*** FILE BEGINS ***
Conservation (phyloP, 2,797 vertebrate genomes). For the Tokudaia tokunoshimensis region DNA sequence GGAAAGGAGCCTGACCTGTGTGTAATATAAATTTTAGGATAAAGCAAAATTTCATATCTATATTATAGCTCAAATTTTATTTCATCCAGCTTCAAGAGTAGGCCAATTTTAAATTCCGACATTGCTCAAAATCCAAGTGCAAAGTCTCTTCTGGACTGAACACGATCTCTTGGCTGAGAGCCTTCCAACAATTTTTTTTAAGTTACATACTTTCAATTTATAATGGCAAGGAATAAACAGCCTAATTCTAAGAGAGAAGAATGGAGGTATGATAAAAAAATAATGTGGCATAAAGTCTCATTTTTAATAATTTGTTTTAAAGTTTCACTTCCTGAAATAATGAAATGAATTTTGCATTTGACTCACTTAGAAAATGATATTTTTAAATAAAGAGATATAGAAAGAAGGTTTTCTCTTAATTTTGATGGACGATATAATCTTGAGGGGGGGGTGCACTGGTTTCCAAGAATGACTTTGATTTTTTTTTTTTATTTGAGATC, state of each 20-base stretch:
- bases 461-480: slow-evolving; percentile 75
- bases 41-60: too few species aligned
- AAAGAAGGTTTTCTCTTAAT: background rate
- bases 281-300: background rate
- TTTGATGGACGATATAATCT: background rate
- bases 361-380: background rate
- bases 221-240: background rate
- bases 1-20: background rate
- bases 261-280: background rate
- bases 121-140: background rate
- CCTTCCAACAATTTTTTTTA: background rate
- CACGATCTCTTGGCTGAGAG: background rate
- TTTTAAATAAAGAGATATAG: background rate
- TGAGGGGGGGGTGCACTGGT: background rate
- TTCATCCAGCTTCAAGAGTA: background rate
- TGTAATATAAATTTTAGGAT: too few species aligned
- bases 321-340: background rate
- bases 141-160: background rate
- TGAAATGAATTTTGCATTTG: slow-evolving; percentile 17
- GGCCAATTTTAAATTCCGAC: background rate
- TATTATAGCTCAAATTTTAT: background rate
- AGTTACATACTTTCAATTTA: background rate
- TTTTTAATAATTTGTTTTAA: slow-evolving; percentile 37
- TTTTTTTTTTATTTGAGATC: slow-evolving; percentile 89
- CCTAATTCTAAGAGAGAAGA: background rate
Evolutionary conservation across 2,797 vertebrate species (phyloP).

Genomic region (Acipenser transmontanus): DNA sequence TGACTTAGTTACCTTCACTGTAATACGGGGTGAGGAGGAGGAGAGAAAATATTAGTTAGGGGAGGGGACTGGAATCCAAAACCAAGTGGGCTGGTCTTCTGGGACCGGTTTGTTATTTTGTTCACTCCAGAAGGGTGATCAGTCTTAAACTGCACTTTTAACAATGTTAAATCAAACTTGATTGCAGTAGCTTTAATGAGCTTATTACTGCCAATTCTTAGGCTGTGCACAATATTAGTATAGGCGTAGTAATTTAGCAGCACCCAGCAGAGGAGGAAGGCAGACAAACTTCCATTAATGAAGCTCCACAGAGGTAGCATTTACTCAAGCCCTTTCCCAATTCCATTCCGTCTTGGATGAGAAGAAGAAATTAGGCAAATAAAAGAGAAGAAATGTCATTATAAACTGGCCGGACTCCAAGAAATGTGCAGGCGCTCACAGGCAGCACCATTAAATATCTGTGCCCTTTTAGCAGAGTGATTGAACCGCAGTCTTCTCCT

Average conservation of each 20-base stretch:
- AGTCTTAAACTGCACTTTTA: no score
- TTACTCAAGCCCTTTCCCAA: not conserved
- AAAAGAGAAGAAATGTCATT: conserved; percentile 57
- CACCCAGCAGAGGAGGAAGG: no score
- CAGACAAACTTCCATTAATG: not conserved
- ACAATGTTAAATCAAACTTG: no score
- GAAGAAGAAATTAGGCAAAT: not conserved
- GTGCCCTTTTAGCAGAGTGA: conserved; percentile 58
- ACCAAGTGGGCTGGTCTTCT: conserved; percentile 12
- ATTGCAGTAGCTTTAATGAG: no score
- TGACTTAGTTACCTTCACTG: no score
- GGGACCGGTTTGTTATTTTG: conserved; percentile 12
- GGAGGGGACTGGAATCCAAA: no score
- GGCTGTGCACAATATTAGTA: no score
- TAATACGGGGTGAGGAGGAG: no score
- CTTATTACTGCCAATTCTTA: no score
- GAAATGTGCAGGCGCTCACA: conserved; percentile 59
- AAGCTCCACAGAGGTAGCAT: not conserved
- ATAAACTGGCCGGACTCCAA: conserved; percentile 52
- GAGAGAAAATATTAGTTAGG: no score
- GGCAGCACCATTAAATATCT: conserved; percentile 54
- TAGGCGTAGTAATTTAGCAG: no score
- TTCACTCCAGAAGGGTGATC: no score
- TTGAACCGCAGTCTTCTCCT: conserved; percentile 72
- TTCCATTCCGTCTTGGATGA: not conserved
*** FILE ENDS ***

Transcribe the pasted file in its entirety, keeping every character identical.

Conservation (phyloP, 2,797 vertebrate genomes). For the Tokudaia tokunoshimensis region DNA sequence GGAAAGGAGCCTGACCTGTGTGTAATATAAATTTTAGGATAAAGCAAAATTTCATATCTATATTATAGCTCAAATTTTATTTCATCCAGCTTCAAGAGTAGGCCAATTTTAAATTCCGACATTGCTCAAAATCCAAGTGCAAAGTCTCTTCTGGACTGAACACGATCTCTTGGCTGAGAGCCTTCCAACAATTTTTTTTAAGTTACATACTTTCAATTTATAATGGCAAGGAATAAACAGCCTAATTCTAAGAGAGAAGAATGGAGGTATGATAAAAAAATAATGTGGCATAAAGTCTCATTTTTAATAATTTGTTTTAAAGTTTCACTTCCTGAAATAATGAAATGAATTTTGCATTTGACTCACTTAGAAAATGATATTTTTAAATAAAGAGATATAGAAAGAAGGTTTTCTCTTAATTTTGATGGACGATATAATCTTGAGGGGGGGGTGCACTGGTTTCCAAGAATGACTTTGATTTTTTTTTTTTATTTGAGATC, state of each 20-base stretch:
- bases 461-480: slow-evolving; percentile 75
- bases 41-60: too few species aligned
- AAAGAAGGTTTTCTCTTAAT: background rate
- bases 281-300: background rate
- TTTGATGGACGATATAATCT: background rate
- bases 361-380: background rate
- bases 221-240: background rate
- bases 1-20: background rate
- bases 261-280: background rate
- bases 121-140: background rate
- CCTTCCAACAATTTTTTTTA: background rate
- CACGATCTCTTGGCTGAGAG: background rate
- TTTTAAATAAAGAGATATAG: background rate
- TGAGGGGGGGGTGCACTGGT: background rate
- TTCATCCAGCTTCAAGAGTA: background rate
- TGTAATATAAATTTTAGGAT: too few species aligned
- bases 321-340: background rate
- bases 141-160: background rate
- TGAAATGAATTTTGCATTTG: slow-evolving; percentile 17
- GGCCAATTTTAAATTCCGAC: background rate
- TATTATAGCTCAAATTTTAT: background rate
- AGTTACATACTTTCAATTTA: background rate
- TTTTTAATAATTTGTTTTAA: slow-evolving; percentile 37
- TTTTTTTTTTATTTGAGATC: slow-evolving; percentile 89
- CCTAATTCTAAGAGAGAAGA: background rate
Evolutionary conservation across 2,797 vertebrate species (phyloP).

Genomic region (Acipenser transmontanus): DNA sequence TGACTTAGTTACCTTCACTGTAATACGGGGTGAGGAGGAGGAGAGAAAATATTAGTTAGGGGAGGGGACTGGAATCCAAAACCAAGTGGGCTGGTCTTCTGGGACCGGTTTGTTATTTTGTTCACTCCAGAAGGGTGATCAGTCTTAAACTGCACTTTTAACAATGTTAAATCAAACTTGATTGCAGTAGCTTTAATGAGCTTATTACTGCCAATTCTTAGGCTGTGCACAATATTAGTATAGGCGTAGTAATTTAGCAGCACCCAGCAGAGGAGGAAGGCAGACAAACTTCCATTAATGAAGCTCCACAGAGGTAGCATTTACTCAAGCCCTTTCCCAATTCCATTCCGTCTTGGATGAGAAGAAGAAATTAGGCAAATAAAAGAGAAGAAATGTCATTATAAACTGGCCGGACTCCAAGAAATGTGCAGGCGCTCACAGGCAGCACCATTAAATATCTGTGCCCTTTTAGCAGAGTGATTGAACCGCAGTCTTCTCCT

Average conservation of each 20-base stretch:
- AGTCTTAAACTGCACTTTTA: no score
- TTACTCAAGCCCTTTCCCAA: not conserved
- AAAAGAGAAGAAATGTCATT: conserved; percentile 57
- CACCCAGCAGAGGAGGAAGG: no score
- CAGACAAACTTCCATTAATG: not conserved
- ACAATGTTAAATCAAACTTG: no score
- GAAGAAGAAATTAGGCAAAT: not conserved
- GTGCCCTTTTAGCAGAGTGA: conserved; percentile 58
- ACCAAGTGGGCTGGTCTTCT: conserved; percentile 12
- ATTGCAGTAGCTTTAATGAG: no score
- TGACTTAGTTACCTTCACTG: no score
- GGGACCGGTTTGTTATTTTG: conserved; percentile 12
- GGAGGGGACTGGAATCCAAA: no score
- GGCTGTGCACAATATTAGTA: no score
- TAATACGGGGTGAGGAGGAG: no score
- CTTATTACTGCCAATTCTTA: no score
- GAAATGTGCAGGCGCTCACA: conserved; percentile 59
- AAGCTCCACAGAGGTAGCAT: not conserved
- ATAAACTGGCCGGACTCCAA: conserved; percentile 52
- GAGAGAAAATATTAGTTAGG: no score
- GGCAGCACCATTAAATATCT: conserved; percentile 54
- TAGGCGTAGTAATTTAGCAG: no score
- TTCACTCCAGAAGGGTGATC: no score
- TTGAACCGCAGTCTTCTCCT: conserved; percentile 72
- TTCCATTCCGTCTTGGATGA: not conserved